Anita and Me, by Meera Syal. The story of Meena, who is from the only Punjabi family in a mining town in the West Midlands, and her attempts to fit in with those around her and to be like them. This book actually IS on the set list for GCSE English Literature these days, you can buy revision study guides for Anita and Me!

Manual of the Warrior of Light, by Paulo Coelho. The author invites us, in this book, to embrace the warrior of light in all of us. As I said before, probably in the Mind, Body and Spirit category in book shops. Not really an awful lot of writing on any page, so it’s pretty quick to get through. It is probably, really, one of those things you tend to dip into and find relevant bits which most apply to you, but in a 17 book challenge, we have to just view it as a whole book…

The Bone Clocks, by David Mitchell. Starts with a runaway girl in the 80s and moves through the decades in a chunky adventure of just over 600 pages. Let’s not let that put us off. It may be long, but it could well turn out to be easy to read. Other supposedly shorter books might prove more challenging!

The Life and Times of the Thunderbolt Kid, by Bill Bryson. Essentially, the travel writer’s autobiography, about his own childhood in the US in the 1950s. Should be a good laugh, knowing Bryson, and having read some of his other books.

The Sisters Brothers, by Patrick deWitt. A Western, set in the days of the prospectors, following the notorious brothers, Eli and Charlie Sisters… Has one of the best covers I’ve seen in recent times! I have partially-read this one, as it was a book club choice a few years back, but it was about 5 years ago now, anyway, and I only read part of it, so it would not be an issue re-reading what I’d started and then continuing with it for the purposes of a book challenge.

The No. 1. Ladies’ Detective Agency, by Alexander McCall Smith. First in what has turned out to be quite a series, starring Precious Ramotswe, Botswana’s only, and finest, female private detective, the Miss Marple of Botswana, so to speak…

The Rotters’ Club, by Jonathan Coe. Coming of age in 1970s Britain. Claims to be funny, so worth a go in my estimation, to see if it is. I came of age in the late 80s and early 90s, I turned 18 in April 1991, 25 years ago very shortly when I get to my birthday, but I can remember as far back as the long hot summer of 1976, 40 years ago, so the 70s are familiar to me, and I love the music from those days! It’d be an excuse to listen to some epic 70s tuneage while I read it!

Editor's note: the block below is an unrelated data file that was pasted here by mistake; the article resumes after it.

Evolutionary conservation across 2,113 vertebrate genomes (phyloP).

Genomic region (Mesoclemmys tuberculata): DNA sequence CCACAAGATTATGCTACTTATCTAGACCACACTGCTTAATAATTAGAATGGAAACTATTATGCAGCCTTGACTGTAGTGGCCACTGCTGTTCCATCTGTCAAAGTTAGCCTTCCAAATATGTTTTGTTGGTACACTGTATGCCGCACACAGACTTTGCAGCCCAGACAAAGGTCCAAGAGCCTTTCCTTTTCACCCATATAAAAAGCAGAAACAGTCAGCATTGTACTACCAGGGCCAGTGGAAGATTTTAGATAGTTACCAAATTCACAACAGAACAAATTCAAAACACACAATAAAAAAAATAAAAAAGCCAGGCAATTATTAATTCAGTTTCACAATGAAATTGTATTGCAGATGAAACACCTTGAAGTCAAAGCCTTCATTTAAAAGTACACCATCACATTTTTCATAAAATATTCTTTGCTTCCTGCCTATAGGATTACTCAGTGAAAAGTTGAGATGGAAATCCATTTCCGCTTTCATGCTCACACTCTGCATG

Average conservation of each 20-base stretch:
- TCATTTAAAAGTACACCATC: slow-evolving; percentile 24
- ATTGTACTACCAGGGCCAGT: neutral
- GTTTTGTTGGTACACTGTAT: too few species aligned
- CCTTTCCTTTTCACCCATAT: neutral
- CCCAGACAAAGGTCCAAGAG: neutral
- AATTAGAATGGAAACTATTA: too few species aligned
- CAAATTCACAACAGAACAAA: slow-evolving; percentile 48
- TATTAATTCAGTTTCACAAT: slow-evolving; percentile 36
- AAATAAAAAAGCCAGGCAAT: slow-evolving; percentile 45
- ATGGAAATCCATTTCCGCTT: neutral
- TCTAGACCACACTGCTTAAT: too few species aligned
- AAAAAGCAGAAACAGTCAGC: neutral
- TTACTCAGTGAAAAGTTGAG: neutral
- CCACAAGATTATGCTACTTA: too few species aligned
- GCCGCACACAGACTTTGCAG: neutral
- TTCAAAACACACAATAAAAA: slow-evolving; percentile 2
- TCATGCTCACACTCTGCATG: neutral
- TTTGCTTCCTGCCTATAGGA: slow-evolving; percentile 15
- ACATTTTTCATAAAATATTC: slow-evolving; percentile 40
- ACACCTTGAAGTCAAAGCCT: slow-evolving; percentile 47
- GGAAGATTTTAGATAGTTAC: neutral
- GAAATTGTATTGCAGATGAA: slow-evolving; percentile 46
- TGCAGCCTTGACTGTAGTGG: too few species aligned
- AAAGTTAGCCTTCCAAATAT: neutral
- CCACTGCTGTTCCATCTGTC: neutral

Lady Chatterley’s Lover, by D. H. Lawrence. Caused a massive fuss when first published, with Penguin having to go to court to be allowed to publish it! Essentially, Lady Chatterley’s husband is rendered disabled by war, and thus unable to enjoy a fulfilling love life, so Lady Chatterley goes and gets her satisfaction with the gamekeeper!

A Passage to India, by E. M. Forster. Not to be confused with the Passage To India, which used to be our local Indian restaurant at the bottom of our road, until it closed last year and then became La Turka. Dad and I had many a ruby murray at the Passage! Anyway, the novel… An English visitor shows an interest in Indian ways of life, despite the disapproval of other Brits there. The mystery in the plot comes from a visit this lady makes to some caves. She is accompanied by an Indian doctor, but returns alone and distressed…

The Notebook, by Nicholas Sparks. A guy returns to North Carolina after WWII, haunted by images of the girl he lost more than a decade earlier. Meanwhile, a lady is about to marry a wealthy lawyer, but still thinks about the boy who stole her heart years ago…

The Periodic Table, by Primo Levi. Inspired by chemistry, this is an autobiographical account where Levi assesses his life in terms of chemical elements which he associates with his past.

And, last, but by no means least…

A Tale of Two Cities, by Charles Dickens. Historical fiction from Dickens, set during the French Revolution, so expect lots of people having their heads chopped off, I guess…

Normally, at the end of my blogs, I list all the books I’ve mentioned, but I don’t think there’s any need on this occasion, as I’ve just been through them one by one, and I don’t really wish to list all 17 over again! I’ve not mentioned any other books which are NOT on the Duplicate Books List, so that’s about it for now. Until next time, when normal service will probably be resumed, take care and Happy Reading!

Joanne x x x